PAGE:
Fear and avoidance in the development of a persistent musculoskeletal pain problem : implications for secondary prevention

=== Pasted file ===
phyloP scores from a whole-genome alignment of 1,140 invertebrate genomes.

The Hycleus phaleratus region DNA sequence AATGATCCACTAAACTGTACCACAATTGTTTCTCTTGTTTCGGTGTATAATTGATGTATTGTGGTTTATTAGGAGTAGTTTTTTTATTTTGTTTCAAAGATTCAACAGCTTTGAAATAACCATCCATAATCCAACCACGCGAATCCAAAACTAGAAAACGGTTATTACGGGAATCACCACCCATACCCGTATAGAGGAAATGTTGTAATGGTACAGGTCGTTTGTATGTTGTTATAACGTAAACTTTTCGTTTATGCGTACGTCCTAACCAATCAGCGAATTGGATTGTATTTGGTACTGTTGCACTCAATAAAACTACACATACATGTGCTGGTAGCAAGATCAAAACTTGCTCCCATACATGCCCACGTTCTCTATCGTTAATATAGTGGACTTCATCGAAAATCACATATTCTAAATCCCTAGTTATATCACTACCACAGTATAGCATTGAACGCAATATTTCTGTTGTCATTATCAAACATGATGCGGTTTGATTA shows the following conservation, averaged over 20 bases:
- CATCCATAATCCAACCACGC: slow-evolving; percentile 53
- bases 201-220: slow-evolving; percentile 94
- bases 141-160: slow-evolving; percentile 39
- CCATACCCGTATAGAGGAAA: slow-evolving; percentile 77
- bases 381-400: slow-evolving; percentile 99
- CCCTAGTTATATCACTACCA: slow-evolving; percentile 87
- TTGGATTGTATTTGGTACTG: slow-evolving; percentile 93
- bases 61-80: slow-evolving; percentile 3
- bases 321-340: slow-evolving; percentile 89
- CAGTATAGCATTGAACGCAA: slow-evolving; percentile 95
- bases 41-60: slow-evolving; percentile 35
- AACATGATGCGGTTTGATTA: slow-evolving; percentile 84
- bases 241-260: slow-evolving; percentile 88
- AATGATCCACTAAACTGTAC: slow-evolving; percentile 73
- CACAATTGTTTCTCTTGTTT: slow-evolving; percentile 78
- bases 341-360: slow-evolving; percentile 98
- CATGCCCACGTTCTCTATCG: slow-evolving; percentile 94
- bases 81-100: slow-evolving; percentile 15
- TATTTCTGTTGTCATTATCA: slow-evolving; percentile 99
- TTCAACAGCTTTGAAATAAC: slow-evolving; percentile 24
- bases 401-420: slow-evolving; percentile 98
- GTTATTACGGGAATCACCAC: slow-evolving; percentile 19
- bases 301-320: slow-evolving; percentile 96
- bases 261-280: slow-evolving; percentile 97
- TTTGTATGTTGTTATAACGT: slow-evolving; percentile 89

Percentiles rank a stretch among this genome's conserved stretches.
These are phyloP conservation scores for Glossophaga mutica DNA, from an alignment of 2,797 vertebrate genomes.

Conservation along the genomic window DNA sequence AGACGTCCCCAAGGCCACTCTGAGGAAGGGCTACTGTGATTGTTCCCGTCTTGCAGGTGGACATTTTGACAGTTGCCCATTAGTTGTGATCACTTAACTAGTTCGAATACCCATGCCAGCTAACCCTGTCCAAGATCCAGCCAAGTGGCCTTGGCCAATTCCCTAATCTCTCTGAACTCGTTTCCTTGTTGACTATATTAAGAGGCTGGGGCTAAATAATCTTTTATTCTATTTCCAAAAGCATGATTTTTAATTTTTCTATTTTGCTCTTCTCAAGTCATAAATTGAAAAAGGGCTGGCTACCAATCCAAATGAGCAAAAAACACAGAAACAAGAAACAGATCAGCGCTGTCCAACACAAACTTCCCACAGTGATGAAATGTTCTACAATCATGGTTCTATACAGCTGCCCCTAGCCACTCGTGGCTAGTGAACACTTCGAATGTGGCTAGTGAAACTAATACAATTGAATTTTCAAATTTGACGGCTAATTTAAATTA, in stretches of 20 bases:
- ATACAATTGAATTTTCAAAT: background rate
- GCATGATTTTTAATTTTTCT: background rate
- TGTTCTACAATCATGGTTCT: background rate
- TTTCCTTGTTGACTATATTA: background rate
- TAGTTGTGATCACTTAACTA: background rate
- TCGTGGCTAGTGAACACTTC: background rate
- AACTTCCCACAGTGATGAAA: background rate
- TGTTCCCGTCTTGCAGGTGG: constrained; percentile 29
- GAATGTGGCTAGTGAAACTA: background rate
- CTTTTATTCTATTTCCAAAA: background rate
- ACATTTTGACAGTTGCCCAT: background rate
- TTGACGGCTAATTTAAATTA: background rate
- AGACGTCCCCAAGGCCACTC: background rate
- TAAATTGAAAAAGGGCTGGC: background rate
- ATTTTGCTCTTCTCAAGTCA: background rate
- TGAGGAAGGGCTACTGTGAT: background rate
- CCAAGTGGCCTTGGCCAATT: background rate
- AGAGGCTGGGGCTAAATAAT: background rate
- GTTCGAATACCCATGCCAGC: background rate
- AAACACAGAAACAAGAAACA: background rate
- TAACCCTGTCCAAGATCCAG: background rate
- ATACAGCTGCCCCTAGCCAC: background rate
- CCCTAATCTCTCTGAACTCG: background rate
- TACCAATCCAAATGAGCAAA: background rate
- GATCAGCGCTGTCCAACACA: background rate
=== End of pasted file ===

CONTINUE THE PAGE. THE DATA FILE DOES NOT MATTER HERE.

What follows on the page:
Abstract: This dissertation focused on the role of fear and avoidance in the development of a persistent back pain problem. The first aim of this dissertation was to study when and how cognitive, affective and behavioral factors influence one another in the development of persistent pain and disability. The moderating role of pain duration on the relationship between psychological risk factors and dysfunction was studied, as well as the interrelationships between psychological risk factors within individuals.The results suggest that pain duration may moderate the relationship between some of the psychological risk factors and function. In study two, depression and function were interrelated independent of stages of chronicity while the strength of the relationship between fear of movement and function increased across the stages. Further, the results suggest that there may be individual variability in the importance of psychological risk factors and in how these factors are interrelated within individuals. In study one and three profiles of psychological functioning emerged that were characterized by pain-related fear with and without depressed mood, by depressed mood only, and by low pain-related fear and no depressed mood. These profiles were meaningfully related to future disability.The second aim of this dissertation was to test a new treatment that is designed to match patients with high levels of fear and avoidance. The results of study four show that this exposure treatment can produce significant decreases in fear and increases in function.The results of the studies in this dissertation suggest that we need to assign a key role to psychological processes such as pain-related fear, depressed mood, and avoidance in our efforts to understand the development of persistent back pain disability. The results highlight that there may be several roads towards a persistent back pain problem and that the relationship between psychological factors and disability is not static but appears to change as a function of pain duration. This suggests that we need to know more about the process of development of persistent back pain disability and that future research should incorporate the role of time, as well as take into consideration that there may be individual variability in the importance of factors and their interactions. Lastly, the results suggest that secondary prevention of persistent back pain disability could be enhanced by addressing psychological processes at a much earlier time point than is currently practiced and by customizing interventions to the characteristics of the individual patient.
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